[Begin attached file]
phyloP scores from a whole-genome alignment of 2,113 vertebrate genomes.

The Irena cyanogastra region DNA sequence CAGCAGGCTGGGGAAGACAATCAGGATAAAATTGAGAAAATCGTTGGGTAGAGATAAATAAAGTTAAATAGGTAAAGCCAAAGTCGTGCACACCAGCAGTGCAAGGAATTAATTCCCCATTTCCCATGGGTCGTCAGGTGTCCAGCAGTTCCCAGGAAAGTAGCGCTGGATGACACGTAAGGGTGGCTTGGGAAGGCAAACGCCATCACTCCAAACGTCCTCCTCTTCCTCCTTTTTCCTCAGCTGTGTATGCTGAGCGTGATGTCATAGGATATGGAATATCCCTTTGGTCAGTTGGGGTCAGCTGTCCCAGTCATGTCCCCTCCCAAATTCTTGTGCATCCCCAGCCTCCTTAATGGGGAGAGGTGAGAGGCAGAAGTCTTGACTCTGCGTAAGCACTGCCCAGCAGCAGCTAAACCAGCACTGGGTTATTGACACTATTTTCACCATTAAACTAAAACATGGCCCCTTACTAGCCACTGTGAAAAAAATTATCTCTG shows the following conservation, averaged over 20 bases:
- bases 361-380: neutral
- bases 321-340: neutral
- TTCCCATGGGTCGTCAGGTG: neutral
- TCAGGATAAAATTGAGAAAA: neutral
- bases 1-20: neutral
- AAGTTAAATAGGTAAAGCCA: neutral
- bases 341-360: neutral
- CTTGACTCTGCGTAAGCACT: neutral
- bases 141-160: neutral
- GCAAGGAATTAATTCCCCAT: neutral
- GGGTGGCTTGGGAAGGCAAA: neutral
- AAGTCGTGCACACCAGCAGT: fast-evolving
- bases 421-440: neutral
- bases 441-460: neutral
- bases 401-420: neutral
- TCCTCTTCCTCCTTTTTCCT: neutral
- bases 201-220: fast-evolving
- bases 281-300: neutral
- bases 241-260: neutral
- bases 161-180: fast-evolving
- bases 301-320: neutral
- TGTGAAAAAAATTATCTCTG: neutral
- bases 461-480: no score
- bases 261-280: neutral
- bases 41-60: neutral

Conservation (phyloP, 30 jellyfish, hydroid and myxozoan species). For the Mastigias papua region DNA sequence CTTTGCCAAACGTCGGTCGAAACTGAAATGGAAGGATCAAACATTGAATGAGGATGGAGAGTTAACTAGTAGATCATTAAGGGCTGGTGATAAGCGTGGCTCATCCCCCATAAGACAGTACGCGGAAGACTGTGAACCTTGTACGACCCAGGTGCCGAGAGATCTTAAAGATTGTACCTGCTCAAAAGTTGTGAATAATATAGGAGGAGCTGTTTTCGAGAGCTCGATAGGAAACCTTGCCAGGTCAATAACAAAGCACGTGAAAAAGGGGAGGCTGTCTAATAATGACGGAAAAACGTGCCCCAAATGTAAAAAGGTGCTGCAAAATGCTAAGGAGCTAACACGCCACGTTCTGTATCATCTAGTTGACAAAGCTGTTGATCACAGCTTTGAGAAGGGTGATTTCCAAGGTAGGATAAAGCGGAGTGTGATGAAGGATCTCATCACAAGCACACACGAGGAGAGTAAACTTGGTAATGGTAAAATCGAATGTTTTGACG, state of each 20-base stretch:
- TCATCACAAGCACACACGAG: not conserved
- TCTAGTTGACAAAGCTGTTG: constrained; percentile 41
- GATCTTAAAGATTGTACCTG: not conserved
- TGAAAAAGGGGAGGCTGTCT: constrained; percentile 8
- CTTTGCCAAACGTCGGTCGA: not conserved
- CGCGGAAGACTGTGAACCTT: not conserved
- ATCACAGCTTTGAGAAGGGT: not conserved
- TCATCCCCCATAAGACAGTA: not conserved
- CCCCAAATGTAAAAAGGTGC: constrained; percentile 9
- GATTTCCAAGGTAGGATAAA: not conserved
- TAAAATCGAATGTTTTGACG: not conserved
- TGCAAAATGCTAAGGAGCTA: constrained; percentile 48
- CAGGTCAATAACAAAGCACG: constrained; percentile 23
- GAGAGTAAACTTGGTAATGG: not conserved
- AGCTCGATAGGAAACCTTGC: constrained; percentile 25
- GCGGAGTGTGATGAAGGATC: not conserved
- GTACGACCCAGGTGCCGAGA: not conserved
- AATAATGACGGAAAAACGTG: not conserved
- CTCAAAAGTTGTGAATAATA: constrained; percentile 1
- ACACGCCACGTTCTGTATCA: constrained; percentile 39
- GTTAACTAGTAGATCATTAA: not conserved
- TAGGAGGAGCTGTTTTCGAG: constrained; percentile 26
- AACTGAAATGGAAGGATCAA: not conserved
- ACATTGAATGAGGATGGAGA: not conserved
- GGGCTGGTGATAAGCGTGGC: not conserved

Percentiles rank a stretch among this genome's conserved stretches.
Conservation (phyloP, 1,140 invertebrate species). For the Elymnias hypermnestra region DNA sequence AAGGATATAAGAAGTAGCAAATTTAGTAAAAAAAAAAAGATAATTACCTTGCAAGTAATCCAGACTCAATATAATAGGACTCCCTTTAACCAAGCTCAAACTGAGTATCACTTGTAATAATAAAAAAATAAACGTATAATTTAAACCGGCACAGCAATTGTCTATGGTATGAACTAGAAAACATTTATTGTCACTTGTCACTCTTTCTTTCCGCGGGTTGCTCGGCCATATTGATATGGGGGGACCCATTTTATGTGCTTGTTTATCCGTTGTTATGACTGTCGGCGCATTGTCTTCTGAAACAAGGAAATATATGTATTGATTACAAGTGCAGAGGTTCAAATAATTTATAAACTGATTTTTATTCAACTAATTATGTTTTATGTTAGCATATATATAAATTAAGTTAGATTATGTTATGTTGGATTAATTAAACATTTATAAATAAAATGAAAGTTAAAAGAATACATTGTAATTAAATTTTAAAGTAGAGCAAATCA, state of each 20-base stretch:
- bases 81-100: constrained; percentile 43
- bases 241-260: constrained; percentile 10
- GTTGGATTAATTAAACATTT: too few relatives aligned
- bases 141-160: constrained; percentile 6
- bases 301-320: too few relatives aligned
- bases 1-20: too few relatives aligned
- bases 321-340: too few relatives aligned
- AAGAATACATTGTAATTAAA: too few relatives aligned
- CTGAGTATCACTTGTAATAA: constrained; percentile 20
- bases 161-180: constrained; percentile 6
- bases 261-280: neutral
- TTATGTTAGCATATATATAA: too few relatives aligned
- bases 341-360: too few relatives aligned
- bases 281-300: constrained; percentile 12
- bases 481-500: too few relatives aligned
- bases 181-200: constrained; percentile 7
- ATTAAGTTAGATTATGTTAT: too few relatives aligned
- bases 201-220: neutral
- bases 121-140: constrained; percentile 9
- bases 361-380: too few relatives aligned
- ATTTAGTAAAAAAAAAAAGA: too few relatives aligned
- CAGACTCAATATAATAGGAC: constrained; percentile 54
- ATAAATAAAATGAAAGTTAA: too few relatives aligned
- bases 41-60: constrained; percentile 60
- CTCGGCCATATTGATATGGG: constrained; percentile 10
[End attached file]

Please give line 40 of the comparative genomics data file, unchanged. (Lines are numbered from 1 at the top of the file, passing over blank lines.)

- TGCAAAATGCTAAGGAGCTA: constrained; percentile 48